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Adding CSS classes to images with markdown

I use markdown in my blogposts to apply some basic formatting to my content. I chose markdown over HTML because it's far more readable and much less cumbersome.

The downside of markdown however, is that because of it's simple nature, sometimes it can be quite limited. I encountered this problem when I needed to apply formatting to an image. A simple CSS class on the image was al I needed but markdown doesn't support this. I fixed this by extending markdown.

Since I use Django, and markdown is called as a custom template filter. I could easily extend it to make it support CSS classes. I can now use an alternative image syntax like this:

![Alt text](/path/to/img.jpg "Title" "Class")

as well as the original:

![Alt text](/path/to/img.jpg "Optional title")

The snippet below contains the code to make it work:

from django import template
from re import sub
from markdown2 import Markdown

def markdown(value):
    Runs "svenv flavored markdown" on value
    md = svenv_flavored_markdown(extras=['fenced-code-blocks'])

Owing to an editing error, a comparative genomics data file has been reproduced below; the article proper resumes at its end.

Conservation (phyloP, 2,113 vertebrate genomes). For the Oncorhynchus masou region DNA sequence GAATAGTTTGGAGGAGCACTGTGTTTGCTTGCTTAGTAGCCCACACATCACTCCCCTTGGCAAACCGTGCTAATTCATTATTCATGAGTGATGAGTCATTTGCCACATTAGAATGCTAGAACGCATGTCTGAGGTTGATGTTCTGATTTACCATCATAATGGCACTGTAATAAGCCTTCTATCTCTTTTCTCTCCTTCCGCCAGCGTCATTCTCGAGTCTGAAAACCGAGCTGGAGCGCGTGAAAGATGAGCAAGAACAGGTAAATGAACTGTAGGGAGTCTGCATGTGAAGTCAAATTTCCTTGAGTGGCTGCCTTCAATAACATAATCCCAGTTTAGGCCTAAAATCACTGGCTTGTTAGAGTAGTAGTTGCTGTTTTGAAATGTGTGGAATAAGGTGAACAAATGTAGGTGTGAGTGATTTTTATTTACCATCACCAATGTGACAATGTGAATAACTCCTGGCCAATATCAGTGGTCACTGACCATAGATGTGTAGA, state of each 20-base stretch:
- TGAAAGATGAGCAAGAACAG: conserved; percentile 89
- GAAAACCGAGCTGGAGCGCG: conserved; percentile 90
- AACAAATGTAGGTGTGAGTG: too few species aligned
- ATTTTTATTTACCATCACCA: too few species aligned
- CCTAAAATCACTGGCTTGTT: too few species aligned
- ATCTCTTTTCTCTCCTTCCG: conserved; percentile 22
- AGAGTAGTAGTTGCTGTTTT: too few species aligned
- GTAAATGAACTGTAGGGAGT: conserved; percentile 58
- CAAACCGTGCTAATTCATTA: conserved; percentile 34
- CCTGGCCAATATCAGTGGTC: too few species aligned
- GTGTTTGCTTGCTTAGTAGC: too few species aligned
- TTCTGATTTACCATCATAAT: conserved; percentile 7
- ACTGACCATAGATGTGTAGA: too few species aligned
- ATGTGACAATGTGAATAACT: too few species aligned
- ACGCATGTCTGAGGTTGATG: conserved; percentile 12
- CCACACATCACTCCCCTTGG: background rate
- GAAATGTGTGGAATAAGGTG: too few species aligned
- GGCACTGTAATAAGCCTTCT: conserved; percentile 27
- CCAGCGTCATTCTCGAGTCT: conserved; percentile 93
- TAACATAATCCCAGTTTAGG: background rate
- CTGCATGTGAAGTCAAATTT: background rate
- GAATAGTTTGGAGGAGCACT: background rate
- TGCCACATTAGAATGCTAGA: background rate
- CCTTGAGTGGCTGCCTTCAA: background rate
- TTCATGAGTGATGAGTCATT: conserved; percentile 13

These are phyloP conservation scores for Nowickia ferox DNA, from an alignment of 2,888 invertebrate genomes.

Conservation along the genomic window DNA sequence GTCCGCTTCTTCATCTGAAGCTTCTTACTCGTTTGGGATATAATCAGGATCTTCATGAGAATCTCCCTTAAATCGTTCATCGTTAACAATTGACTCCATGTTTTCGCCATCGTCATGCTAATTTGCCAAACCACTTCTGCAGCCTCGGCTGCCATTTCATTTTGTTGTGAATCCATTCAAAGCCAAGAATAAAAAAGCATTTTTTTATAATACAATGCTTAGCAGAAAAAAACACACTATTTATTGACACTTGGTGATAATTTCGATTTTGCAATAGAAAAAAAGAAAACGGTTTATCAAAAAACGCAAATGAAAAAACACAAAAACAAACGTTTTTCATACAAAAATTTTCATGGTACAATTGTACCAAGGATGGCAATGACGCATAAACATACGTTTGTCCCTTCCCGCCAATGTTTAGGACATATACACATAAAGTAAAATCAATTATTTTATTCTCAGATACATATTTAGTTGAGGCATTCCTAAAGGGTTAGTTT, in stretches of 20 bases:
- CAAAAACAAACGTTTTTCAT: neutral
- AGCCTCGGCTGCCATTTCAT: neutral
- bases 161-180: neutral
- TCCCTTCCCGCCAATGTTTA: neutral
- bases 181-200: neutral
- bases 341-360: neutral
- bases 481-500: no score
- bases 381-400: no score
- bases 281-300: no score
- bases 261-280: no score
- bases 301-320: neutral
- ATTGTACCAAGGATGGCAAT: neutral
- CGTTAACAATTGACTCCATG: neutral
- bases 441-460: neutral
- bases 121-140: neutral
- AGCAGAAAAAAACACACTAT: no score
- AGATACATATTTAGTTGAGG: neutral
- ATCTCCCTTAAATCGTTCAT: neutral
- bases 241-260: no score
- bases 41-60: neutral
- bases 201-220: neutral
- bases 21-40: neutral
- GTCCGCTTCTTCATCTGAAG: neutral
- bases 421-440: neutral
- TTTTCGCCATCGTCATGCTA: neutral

return md.convert(value)

class svenv_flavored_markdown(Markdown):
    def _do_links(self, value):
        Extends markdown image syntax with additional class parameter
        Syntax: ![Alt text](/path/to/img.jpg "Title" "Class")
        value = sub(r'!\[(.+?)]\((.+?)\s+?["\'](.+?)["\']\s*?(?:["\'](.+?)["\'])?\)',
                      self.parse_markdown_class_image, value)

        return super(svenv_flavored_markdown, self)._do_links(value)

    def parse_markdown_class_image(self, match):
        Replaces the match with correct image tag
        alt =
        src =
        title =
        classname =

        if classname != None:
            html = '<img alt="%s" src="%s" title="%s" class="%s" />' % (alt, src, title, classname)
            html = '<img alt="%s" src="%s" title="%s" />' % (alt, src, title)

        return self._escape_special_chars(html)

Regular markdown isn't matched by the regex and is passed to the original (markdown2) library, so this change has only minimal impact on the original behavior.


Sven van de Scheur

Published on July 5, 2015, 12:48 p.m.